Sunday 31 August 2014

worsted samples

Whilst the tent was drying in the sunshine and N was off for a stroll in the meadows, I made the most of the fresh air to play with my wheel. I tried out some new carding and spinning methods I picked up over the weekend

It's the first time I've tried spinning semi-worsted, and the finished yarn looks wonderfully smooth and uniform, so different from my fuzzy woollen yarns. Soon I'll have enough to be able to cast on a couple of swatches for my shwook hat to see which effect I prefer.

Saturday 30 August 2014

wild camping at Payolle

After a month stuck in the mud, a few days beneath the Pyrenean sky. A few days spent in another valley, outside, spinning in wild spaces. 

A few cays for carding, experimenting, sampling.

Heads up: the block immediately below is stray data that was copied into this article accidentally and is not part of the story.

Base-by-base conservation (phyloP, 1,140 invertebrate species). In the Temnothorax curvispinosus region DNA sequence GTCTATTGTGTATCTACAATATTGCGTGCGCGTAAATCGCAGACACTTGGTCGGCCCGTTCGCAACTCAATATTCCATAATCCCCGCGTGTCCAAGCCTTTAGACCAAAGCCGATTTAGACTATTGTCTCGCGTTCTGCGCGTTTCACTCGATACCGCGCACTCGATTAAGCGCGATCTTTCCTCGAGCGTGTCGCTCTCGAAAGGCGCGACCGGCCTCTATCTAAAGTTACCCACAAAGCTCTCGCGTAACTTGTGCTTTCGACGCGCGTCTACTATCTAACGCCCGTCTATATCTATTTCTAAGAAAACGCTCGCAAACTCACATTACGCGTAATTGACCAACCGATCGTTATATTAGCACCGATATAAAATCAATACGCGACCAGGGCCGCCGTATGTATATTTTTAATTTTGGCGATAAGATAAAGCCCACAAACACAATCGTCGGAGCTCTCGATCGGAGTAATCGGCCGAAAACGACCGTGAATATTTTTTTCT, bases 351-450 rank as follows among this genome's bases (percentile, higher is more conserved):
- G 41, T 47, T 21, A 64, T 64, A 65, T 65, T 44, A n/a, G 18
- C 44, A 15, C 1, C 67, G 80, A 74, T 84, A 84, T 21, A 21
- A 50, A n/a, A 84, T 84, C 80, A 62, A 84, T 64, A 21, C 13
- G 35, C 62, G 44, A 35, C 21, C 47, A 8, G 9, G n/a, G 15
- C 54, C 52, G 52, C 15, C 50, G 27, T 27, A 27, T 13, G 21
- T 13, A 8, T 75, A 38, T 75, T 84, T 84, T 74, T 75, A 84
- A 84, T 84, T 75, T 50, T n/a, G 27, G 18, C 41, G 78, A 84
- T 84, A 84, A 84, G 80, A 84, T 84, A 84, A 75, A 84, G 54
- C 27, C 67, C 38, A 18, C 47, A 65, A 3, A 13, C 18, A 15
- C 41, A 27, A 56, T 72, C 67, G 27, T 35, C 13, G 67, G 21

A few days of breathing deeply, of feeling the morning sun on our faces, the evening breeze at our backs. Nights of building fires, gazing at stars, falling asleep to the sound of cow bells. Days of spinning beside bubbling streams, searching for blueberries amongst the wild heather.

 (After a night in Serris, we wild-camped the next day at Payolle).

Friday 29 August 2014

la cure

July and August. 

For the French, these are the holiday months. Suncream. Straw hats. Ice creams. Coffees on pavement cafés. Apéros on the balcony. Festivals and village fêtes stretching long into the night.  Market stalls groaning under the weight of plump, sweet summer fruits. Peaches, nectaries, plums, apricots, strawberries. Melons.